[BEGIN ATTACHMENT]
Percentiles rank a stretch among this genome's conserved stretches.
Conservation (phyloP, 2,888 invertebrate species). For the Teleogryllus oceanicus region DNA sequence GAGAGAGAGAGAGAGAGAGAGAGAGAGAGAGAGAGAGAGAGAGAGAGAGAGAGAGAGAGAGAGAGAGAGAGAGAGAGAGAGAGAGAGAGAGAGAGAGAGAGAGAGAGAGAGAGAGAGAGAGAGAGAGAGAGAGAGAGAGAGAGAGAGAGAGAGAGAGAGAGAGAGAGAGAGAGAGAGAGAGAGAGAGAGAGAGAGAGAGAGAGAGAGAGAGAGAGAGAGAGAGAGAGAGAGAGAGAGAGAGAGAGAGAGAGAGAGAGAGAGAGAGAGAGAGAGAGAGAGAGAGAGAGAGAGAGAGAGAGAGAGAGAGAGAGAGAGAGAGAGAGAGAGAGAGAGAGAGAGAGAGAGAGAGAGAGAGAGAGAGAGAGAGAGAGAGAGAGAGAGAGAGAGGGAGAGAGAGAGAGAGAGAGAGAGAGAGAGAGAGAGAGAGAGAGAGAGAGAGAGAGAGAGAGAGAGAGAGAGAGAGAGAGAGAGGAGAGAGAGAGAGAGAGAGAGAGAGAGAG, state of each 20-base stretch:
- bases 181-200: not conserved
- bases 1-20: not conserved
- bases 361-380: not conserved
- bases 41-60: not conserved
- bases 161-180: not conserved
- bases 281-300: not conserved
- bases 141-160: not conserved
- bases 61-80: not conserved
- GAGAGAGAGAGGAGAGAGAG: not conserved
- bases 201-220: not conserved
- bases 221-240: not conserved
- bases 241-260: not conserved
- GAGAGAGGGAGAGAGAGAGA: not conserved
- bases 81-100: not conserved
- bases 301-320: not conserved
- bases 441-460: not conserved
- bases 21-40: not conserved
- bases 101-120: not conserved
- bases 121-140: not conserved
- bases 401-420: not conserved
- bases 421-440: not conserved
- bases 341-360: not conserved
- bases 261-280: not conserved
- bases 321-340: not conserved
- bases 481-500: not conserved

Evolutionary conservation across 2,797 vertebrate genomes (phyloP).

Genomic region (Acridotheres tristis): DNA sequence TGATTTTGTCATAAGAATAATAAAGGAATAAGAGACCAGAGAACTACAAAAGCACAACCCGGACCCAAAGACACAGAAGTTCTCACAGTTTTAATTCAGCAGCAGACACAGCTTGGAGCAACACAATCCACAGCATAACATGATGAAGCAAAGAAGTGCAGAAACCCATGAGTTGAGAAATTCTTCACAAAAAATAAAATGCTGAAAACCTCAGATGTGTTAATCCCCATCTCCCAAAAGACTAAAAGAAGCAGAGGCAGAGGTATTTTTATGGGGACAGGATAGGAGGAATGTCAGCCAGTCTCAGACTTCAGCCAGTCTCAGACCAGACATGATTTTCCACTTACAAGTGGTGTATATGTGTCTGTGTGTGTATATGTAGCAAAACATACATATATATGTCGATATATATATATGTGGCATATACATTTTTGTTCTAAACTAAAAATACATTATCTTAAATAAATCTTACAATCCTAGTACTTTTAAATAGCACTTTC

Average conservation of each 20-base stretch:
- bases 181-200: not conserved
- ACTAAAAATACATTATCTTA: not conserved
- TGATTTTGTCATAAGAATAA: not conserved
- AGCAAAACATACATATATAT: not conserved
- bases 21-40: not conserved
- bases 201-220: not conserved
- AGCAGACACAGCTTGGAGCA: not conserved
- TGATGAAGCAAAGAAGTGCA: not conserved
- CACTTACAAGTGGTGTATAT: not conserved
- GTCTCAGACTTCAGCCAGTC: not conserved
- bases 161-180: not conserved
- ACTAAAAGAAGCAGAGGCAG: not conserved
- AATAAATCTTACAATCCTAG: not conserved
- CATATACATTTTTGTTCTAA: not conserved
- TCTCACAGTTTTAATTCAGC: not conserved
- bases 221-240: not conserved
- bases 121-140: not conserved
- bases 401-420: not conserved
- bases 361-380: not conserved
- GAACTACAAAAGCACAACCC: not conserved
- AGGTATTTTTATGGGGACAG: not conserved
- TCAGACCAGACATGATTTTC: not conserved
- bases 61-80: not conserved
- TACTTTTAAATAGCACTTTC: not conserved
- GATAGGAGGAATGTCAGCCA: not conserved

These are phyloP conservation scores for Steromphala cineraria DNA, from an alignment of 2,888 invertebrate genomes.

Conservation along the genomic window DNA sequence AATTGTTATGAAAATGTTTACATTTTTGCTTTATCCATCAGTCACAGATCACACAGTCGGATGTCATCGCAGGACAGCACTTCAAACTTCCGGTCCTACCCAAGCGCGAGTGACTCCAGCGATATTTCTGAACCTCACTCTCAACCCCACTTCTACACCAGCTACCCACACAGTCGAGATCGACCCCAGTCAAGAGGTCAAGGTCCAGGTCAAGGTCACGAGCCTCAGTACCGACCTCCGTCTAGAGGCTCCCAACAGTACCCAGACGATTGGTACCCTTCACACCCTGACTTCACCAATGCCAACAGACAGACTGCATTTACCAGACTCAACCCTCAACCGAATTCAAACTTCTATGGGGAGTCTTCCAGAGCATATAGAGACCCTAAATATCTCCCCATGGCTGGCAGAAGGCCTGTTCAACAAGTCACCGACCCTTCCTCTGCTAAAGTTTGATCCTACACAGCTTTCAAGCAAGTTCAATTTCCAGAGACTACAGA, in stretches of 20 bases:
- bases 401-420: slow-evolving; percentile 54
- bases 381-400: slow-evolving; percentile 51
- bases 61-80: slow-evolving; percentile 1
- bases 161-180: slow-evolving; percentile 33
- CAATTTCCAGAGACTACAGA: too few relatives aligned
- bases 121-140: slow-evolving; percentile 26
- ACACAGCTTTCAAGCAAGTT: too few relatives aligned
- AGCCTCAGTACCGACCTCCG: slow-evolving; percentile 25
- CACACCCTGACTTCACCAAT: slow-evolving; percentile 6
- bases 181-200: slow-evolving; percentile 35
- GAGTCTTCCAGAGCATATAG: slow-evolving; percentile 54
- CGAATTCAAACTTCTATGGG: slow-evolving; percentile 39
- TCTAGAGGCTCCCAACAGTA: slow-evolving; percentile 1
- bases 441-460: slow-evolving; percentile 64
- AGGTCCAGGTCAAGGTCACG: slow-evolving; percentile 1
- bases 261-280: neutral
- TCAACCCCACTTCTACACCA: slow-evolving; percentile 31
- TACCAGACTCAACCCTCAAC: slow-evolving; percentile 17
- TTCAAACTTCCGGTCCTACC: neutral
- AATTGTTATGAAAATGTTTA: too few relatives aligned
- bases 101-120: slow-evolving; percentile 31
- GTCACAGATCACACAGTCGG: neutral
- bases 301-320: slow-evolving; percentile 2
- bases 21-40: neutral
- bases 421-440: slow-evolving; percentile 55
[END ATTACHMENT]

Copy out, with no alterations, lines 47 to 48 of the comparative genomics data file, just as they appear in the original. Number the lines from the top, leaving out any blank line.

- bases 121-140: not conserved
- bases 401-420: not conserved